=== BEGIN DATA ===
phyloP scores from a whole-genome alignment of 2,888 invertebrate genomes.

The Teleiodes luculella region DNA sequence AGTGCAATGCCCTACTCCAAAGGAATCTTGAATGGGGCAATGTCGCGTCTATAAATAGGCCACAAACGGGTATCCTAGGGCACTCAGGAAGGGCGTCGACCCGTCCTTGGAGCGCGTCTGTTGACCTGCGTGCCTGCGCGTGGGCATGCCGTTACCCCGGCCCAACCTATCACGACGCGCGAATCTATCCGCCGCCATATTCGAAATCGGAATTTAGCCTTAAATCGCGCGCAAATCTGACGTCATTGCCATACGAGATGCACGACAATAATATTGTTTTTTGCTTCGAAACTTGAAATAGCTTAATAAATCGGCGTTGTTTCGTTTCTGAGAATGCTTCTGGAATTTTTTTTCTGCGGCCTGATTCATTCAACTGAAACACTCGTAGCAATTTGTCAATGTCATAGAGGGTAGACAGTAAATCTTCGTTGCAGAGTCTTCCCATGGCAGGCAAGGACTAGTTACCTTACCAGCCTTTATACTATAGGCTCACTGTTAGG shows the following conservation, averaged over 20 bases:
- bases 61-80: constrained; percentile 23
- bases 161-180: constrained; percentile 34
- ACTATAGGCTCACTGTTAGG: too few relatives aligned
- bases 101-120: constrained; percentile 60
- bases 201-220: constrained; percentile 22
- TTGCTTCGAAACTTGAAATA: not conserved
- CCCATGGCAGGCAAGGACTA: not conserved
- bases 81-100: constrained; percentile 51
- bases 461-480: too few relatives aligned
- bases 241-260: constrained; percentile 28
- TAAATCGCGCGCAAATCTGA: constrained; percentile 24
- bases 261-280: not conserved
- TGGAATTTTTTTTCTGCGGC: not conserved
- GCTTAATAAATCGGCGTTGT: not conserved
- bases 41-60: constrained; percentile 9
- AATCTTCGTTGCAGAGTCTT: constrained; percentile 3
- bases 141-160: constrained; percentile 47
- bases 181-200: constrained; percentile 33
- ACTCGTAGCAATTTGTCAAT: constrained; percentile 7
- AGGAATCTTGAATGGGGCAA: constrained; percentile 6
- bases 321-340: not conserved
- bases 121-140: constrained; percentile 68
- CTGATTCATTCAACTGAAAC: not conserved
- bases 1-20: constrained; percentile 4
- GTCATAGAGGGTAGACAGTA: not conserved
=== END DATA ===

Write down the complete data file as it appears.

phyloP scores from a whole-genome alignment of 2,888 invertebrate genomes.

The Teleiodes luculella region DNA sequence AGTGCAATGCCCTACTCCAAAGGAATCTTGAATGGGGCAATGTCGCGTCTATAAATAGGCCACAAACGGGTATCCTAGGGCACTCAGGAAGGGCGTCGACCCGTCCTTGGAGCGCGTCTGTTGACCTGCGTGCCTGCGCGTGGGCATGCCGTTACCCCGGCCCAACCTATCACGACGCGCGAATCTATCCGCCGCCATATTCGAAATCGGAATTTAGCCTTAAATCGCGCGCAAATCTGACGTCATTGCCATACGAGATGCACGACAATAATATTGTTTTTTGCTTCGAAACTTGAAATAGCTTAATAAATCGGCGTTGTTTCGTTTCTGAGAATGCTTCTGGAATTTTTTTTCTGCGGCCTGATTCATTCAACTGAAACACTCGTAGCAATTTGTCAATGTCATAGAGGGTAGACAGTAAATCTTCGTTGCAGAGTCTTCCCATGGCAGGCAAGGACTAGTTACCTTACCAGCCTTTATACTATAGGCTCACTGTTAGG shows the following conservation, averaged over 20 bases:
- bases 61-80: constrained; percentile 23
- bases 161-180: constrained; percentile 34
- ACTATAGGCTCACTGTTAGG: too few relatives aligned
- bases 101-120: constrained; percentile 60
- bases 201-220: constrained; percentile 22
- TTGCTTCGAAACTTGAAATA: not conserved
- CCCATGGCAGGCAAGGACTA: not conserved
- bases 81-100: constrained; percentile 51
- bases 461-480: too few relatives aligned
- bases 241-260: constrained; percentile 28
- TAAATCGCGCGCAAATCTGA: constrained; percentile 24
- bases 261-280: not conserved
- TGGAATTTTTTTTCTGCGGC: not conserved
- GCTTAATAAATCGGCGTTGT: not conserved
- bases 41-60: constrained; percentile 9
- AATCTTCGTTGCAGAGTCTT: constrained; percentile 3
- bases 141-160: constrained; percentile 47
- bases 181-200: constrained; percentile 33
- ACTCGTAGCAATTTGTCAAT: constrained; percentile 7
- AGGAATCTTGAATGGGGCAA: constrained; percentile 6
- bases 321-340: not conserved
- bases 121-140: constrained; percentile 68
- CTGATTCATTCAACTGAAAC: not conserved
- bases 1-20: constrained; percentile 4
- GTCATAGAGGGTAGACAGTA: not conserved